While the treatment of heart failure has improved over the past two decades, the use of evidence-based treatments appears to be imbalanced according to the gender of the patient, according to a study published in the January issue of European Journal of Heart Failure.
In particular, the study found that:
- Female patients were less frequently treated with guideline-recommended medications, such as angiotensin-converting enzyme (ACE) inhibitors and angiotensin receptor blockers (ARBs); and
- Doses were lower in female than in male patients.
Magnus Baumhakel from the University Hospital of the Saarland in Homburg, Germany, and colleagues evaluated 1,857 consecutive patients treated at the centers in Germany; and analyzed treatment records involving 829 physicians (65 percent general practitioners, 27 percent internists and 7 percent cardiologists) with regard to evidence-based drug treatments to improve survival. They calculated an assessment of dosages as a percentage of averages documented in treatment guidelines for heart failure.
The authors said that the patient's gender was not the only influence on treatment; so was the gender of the physician. The study demonstrated for the first time that drug treatment is more complete when female physicians are taking care of the patient. Thus, the use of ACE inhibitors or ARBs was significantly lower in female patients treated by a male physician than in male patients treated by either a female or male physician.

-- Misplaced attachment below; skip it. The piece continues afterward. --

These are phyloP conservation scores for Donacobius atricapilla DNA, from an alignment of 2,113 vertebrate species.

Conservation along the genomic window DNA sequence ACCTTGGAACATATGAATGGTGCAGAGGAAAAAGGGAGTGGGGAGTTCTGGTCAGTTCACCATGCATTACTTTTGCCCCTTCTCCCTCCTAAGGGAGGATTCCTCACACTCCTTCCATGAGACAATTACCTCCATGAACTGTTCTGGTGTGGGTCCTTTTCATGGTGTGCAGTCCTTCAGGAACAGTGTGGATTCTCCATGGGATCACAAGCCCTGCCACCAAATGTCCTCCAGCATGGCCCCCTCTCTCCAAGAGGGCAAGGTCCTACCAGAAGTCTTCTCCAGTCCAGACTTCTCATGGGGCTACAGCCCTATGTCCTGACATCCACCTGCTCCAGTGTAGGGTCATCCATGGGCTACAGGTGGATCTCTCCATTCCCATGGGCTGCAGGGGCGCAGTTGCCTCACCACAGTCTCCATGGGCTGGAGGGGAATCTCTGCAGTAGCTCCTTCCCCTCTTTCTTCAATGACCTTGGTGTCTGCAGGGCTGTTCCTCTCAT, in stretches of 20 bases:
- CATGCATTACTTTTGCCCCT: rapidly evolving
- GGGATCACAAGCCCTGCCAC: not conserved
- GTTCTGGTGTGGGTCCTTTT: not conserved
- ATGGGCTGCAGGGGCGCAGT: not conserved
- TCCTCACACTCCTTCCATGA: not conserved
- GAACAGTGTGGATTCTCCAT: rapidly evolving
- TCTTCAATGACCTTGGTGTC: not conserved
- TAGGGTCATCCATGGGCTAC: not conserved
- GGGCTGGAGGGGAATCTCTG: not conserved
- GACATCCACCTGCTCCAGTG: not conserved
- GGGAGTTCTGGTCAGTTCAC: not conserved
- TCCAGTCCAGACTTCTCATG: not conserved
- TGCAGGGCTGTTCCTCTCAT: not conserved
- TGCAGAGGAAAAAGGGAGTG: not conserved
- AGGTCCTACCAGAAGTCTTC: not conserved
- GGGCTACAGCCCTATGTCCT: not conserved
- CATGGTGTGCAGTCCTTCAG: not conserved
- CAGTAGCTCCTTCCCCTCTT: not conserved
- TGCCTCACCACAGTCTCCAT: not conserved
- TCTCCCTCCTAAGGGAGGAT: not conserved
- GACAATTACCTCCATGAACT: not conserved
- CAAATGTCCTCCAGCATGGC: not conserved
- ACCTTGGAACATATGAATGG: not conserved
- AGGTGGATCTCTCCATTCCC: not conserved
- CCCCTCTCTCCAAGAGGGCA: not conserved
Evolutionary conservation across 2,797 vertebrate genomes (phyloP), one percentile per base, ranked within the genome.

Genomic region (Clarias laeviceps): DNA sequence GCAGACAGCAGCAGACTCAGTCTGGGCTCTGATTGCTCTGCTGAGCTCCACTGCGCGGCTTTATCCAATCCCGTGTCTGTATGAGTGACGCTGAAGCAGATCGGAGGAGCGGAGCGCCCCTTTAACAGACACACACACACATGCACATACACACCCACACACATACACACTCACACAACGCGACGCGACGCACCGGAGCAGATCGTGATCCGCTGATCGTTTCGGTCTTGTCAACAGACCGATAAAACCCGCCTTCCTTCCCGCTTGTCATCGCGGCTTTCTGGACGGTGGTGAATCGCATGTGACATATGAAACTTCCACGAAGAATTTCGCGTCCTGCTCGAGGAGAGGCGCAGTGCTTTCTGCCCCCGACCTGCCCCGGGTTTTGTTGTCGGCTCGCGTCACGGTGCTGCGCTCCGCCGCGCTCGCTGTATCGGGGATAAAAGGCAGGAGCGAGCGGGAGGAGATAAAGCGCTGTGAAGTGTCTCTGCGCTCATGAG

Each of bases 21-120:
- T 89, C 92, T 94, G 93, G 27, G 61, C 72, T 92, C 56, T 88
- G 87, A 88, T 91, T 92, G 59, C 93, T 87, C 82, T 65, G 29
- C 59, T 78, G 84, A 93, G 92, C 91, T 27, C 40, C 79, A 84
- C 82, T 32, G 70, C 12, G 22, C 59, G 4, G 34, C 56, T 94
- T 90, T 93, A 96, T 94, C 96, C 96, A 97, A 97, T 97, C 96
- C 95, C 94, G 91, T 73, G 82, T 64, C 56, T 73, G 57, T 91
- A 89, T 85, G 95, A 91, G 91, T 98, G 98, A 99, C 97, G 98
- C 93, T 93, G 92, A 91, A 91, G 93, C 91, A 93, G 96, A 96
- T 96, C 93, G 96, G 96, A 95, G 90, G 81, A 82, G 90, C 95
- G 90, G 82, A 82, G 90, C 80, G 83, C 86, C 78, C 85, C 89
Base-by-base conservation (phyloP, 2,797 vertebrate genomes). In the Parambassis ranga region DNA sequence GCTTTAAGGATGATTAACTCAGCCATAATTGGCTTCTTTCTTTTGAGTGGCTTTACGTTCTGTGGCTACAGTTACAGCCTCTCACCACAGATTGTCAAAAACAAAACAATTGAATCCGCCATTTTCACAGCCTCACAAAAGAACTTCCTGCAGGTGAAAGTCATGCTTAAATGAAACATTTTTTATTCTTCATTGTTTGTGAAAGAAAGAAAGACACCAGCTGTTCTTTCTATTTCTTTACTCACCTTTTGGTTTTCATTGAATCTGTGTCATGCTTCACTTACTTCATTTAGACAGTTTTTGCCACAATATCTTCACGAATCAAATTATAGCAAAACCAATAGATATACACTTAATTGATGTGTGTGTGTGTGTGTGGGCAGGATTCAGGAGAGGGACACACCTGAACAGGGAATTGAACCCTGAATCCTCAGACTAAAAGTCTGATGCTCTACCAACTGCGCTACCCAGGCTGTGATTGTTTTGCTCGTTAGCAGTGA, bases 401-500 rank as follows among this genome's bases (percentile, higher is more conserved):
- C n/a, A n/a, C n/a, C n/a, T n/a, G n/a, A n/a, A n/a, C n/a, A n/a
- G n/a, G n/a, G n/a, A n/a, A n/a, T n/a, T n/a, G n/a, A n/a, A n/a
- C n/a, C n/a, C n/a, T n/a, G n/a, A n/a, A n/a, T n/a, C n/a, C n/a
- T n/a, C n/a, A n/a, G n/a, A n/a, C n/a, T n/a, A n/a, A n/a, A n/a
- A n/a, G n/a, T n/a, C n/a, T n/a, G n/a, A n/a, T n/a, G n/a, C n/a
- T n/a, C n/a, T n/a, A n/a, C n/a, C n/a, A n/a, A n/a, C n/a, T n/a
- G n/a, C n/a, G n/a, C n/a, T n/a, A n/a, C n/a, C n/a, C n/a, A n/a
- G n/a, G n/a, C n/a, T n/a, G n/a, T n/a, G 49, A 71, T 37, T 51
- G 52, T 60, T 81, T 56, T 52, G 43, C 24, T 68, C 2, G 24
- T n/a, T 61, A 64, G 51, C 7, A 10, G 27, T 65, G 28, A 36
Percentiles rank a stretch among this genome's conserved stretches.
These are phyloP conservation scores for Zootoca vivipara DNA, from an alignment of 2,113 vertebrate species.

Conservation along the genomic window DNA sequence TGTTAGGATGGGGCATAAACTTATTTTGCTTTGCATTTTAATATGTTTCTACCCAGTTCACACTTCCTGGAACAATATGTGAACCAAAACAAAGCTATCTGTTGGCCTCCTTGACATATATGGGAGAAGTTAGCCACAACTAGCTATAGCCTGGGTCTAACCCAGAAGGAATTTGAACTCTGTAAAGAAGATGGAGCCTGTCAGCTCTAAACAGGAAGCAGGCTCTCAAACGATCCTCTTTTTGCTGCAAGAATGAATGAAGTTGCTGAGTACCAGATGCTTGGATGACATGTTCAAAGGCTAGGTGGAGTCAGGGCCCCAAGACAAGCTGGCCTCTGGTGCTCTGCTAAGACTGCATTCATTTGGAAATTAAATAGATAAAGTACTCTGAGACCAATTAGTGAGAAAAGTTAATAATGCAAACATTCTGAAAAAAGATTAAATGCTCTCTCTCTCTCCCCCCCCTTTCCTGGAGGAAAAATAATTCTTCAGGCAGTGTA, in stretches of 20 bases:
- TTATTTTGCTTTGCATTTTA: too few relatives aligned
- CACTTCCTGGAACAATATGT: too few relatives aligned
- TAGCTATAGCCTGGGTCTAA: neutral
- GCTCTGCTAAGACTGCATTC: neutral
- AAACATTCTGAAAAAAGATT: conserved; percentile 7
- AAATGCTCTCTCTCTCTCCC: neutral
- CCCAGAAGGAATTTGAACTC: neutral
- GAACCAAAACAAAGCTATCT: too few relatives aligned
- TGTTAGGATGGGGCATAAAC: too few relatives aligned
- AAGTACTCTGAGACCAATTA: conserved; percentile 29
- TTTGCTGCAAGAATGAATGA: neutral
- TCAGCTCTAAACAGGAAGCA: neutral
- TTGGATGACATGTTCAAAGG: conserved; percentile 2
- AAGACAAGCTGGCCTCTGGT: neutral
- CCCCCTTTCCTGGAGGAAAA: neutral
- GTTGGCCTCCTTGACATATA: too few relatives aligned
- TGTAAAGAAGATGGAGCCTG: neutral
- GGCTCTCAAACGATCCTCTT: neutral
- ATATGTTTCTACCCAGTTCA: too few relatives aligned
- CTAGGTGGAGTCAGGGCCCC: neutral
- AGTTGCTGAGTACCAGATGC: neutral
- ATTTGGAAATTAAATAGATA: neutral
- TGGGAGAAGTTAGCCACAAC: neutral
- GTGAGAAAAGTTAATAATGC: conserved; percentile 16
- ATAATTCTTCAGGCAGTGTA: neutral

Similarly, the researchers said that the dose of ACE inhibitors and ARBs was highest in male patients treated by female physicians and was significantly different from the reverse combination (female patient, male physician). Dosage of beta-blockers was comparable in male patients irrespective of the physician's gender, whereas female patients treated by a male physician received the lowest doses.
The investigators concluded that “male patients with chronic heart failure are more likely to receive evidence-based drug treatment than female patients,” particular so for the prescription of ACE inhibitors and dosage of beta-blockers.
“The use of evidence-based treatments as described in the latest guidelines has undoubtedly improved the treatment of chronic heart failure. But there is still evidence of a gender imbalance in both patients and physicians. From our results it seems fair to say that the gender of the physician plays an important role in adherence to drug treatment recommendations in chronic heart failure,” Baumhakel said.